Sets ensure uniqueness. Lists, strings and tuples preserve order.

Sometimes both uniqueness and order matter.

One can either carefully input a list, string or tupe,
making sure oneself of uniqueness and order...

... or use a set to enforce uniqueness and `sorted`

to ensure order.

Below we review a number of variations.

First define a special-purpose printing function, to save space
when printing arrangements of characters (try `list(A)`

for any
of the examples below and compare with the output of `xprint(A)`

):

```
sage: xprint = lambda A: print(f"{len(A)}: {' '.join(''.join(a) for a in A)}")
```

Use a string for `cand`

, trusting ourselves to enter it
in order and without repetition:

```
sage: cand = 'ABCD'
sage: A = Arrangements(cand, 2)
sage: print(cand); print(A); xprint(A)
ABCD
Arrangements of the set ['A', 'B', 'C', 'D'] of length 2
12: AB AC AD BA BC BD CA CB CD DA DB DC
```

The same `A`

would be obtained starting from a list version
of `cand`

, obtained in any of those ways:

```
sage: cand = ['A', 'B', 'C', 'D']
sage: cand = [x for x in 'ABCD']
sage: cand = list('ABCD')
```

Use a list but forget to check uniqueness gives trouble:

```
sage: cand = 'ABCDA'
sage: A = Arrangements(cand, 2)
sage: print(cand); print(A); xprint(A)
ABCDA
Arrangements of the multi-set ['A', 'B', 'C', 'D', 'A'] of length 2
13: AA AB AC AD BA BC BD CA CB CD DA DB DC
sage: cand = 'ABDACADABCA'
sage: A = Arrangements(cand, 2)
sage: print(cand); print(A); xprint(A)
ABDACADABCA
Arrangements of the multi-set ['A', 'B', 'D', 'A', 'C', 'A', 'D', 'A', 'B', 'C', 'A'] of length 2
16: AA AB AD AC BA BB BD BC DA DB DD DC CA CB CD CC
```

Using a set for `cand`

forces uniqueness but can cost order:

```
sage: cand = Set('ABDACADABDA')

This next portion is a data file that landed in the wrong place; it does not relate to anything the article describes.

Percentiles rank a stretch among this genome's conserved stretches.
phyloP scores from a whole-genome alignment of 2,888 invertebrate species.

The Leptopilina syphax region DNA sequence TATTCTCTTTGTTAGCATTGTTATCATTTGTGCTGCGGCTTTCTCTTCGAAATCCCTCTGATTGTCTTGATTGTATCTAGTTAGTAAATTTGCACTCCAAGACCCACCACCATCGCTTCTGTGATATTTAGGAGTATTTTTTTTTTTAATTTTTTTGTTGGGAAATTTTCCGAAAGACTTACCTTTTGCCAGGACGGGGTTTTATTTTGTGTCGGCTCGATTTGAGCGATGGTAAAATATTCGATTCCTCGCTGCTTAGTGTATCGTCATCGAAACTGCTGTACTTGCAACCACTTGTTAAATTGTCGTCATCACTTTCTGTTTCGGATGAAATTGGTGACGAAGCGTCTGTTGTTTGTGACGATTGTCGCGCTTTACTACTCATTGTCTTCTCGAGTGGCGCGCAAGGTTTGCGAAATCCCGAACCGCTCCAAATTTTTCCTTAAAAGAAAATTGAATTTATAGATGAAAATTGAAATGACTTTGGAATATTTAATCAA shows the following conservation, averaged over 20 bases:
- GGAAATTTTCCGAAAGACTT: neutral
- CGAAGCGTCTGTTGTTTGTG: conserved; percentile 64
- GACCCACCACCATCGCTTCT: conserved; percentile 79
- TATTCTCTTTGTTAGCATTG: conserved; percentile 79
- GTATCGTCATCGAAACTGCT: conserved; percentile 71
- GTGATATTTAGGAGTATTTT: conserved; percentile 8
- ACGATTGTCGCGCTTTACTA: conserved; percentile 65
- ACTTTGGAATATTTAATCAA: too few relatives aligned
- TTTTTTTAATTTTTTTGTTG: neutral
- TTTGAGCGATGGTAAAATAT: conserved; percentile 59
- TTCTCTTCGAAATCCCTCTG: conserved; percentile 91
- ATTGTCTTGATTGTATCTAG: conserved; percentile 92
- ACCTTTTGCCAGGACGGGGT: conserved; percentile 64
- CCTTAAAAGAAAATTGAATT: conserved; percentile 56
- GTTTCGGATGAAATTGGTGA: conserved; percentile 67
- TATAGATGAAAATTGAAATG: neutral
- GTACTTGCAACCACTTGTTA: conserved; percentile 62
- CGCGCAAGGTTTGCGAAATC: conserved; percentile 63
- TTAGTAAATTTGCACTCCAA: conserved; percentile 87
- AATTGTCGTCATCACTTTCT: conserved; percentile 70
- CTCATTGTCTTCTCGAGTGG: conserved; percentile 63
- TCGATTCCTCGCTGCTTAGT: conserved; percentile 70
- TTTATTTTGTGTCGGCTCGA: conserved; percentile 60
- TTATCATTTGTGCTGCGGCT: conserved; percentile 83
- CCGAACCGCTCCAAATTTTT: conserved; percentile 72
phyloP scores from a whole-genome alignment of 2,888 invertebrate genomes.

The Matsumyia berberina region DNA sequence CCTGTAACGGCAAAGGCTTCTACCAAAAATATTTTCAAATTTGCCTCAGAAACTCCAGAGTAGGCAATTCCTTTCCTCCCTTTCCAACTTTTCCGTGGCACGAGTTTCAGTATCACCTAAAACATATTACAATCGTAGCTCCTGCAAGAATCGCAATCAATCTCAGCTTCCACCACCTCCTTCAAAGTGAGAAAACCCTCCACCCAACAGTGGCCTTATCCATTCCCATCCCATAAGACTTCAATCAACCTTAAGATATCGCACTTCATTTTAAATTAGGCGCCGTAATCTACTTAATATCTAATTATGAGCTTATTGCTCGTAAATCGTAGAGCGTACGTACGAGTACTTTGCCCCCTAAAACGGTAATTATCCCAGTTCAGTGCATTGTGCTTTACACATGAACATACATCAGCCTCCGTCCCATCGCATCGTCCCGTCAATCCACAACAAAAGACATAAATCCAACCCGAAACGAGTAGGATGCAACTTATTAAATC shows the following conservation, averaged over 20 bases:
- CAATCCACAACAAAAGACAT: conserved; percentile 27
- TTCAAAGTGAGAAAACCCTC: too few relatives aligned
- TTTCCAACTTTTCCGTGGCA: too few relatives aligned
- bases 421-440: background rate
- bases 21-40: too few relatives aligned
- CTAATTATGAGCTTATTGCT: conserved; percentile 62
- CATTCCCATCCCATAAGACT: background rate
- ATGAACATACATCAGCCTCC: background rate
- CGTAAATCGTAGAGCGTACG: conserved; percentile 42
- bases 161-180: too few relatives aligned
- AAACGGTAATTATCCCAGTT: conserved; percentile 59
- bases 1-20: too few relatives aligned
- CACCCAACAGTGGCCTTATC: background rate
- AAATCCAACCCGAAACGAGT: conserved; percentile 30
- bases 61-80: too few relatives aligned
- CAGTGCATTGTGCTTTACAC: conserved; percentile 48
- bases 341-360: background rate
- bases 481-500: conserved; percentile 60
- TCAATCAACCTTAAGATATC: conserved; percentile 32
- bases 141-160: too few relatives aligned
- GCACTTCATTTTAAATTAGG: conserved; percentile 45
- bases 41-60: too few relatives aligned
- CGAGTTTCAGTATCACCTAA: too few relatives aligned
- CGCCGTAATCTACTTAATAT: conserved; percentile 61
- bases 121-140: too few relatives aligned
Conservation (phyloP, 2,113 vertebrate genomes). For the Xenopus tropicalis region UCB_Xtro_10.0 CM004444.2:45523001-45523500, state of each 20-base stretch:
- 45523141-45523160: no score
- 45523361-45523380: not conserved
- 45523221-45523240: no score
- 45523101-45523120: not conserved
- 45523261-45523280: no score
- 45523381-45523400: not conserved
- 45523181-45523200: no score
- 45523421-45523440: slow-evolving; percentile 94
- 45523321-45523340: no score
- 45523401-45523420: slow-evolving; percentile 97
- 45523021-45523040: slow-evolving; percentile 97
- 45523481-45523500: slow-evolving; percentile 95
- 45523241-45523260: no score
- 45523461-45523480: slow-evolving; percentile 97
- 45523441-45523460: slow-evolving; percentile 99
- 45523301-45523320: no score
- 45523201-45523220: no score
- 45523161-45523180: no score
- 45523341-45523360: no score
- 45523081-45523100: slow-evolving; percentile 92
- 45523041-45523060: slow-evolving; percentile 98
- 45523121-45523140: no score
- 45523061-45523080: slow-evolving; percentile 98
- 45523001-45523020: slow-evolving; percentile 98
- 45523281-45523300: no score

sage: A = Arrangements(cand, 2)
sage: print(cand); print(A); xprint(A)
{'B', 'C', 'D', 'A'}
Arrangements of the set ['B', 'C', 'D', 'A'] of length 2
12: BC BD BA CB CD CA DB DC DA AB AC AD
```

Sorting the above out-of-order arrangements after the fact:

```
sage: B = sorted(A)
sage: print(B); xprint(B)
[['A', 'B'], ['A', 'C'], ['A', 'D'], ['B', 'A'], ['B', 'C'], ['B', 'D'],
['C', 'A'], ['C', 'B'], ['C', 'D'], ['D', 'A'], ['D', 'B'], ['D', 'C']]
12: AB AC AD BA BC BD CA CB CD DA DB DC
```

Here we lost some structure: while `A`

was a set of arrangements,
with dedicated methods:

```
sage: A.cardinality()
12
sage: A.an_element()
['B', 'C']
sage: A.random_element() # random
['A', 'D']
sage: A.random_element() # random
['C', 'B']
```

this is no longer the case for `B`

which is only a list now,
so that its string representation is less informative, and
none of the above methods are available for it.

On of the final two versions below might combine all the qualities you seek.

Use both `Set`

and `sorted`

for `cand`

, to get order and uniqueness:

```
sage: cand = sorted(Set('ABDACADABDA'))
sage: A = Arrangements(cand, 2)
sage: print(cand); print(A); xprint(A)
['A', 'B', 'C', 'D']
Arrangements of the set ['A', 'B', 'C', 'D'] of length 2
12: AB AC AD BA BC BD CA CB CD DA DB DC
```

Keep `cand`

a set but use a sorted version of it to compute arrangements:

```
sage: cand = Set('ABDACADABDA')
sage: A = Arrangements(sorted(cand), 2)
sage: print(cand); print(A); xprint(A)
{'B', 'C', 'D', 'A'}
Arrangements of the set ['A', 'B', 'C', 'D'] of length 2
12: AB AC AD BA BC BD CA CB CD DA DB DC
```

Sets don't have an intrinsic order, and the order in which they are printed is essentially random. If the order is important, you should probably use a list or a tuple.

Une question sur un commentaire dans le code qui indique «la majuscule est importante».

En quoi est-ce le cas?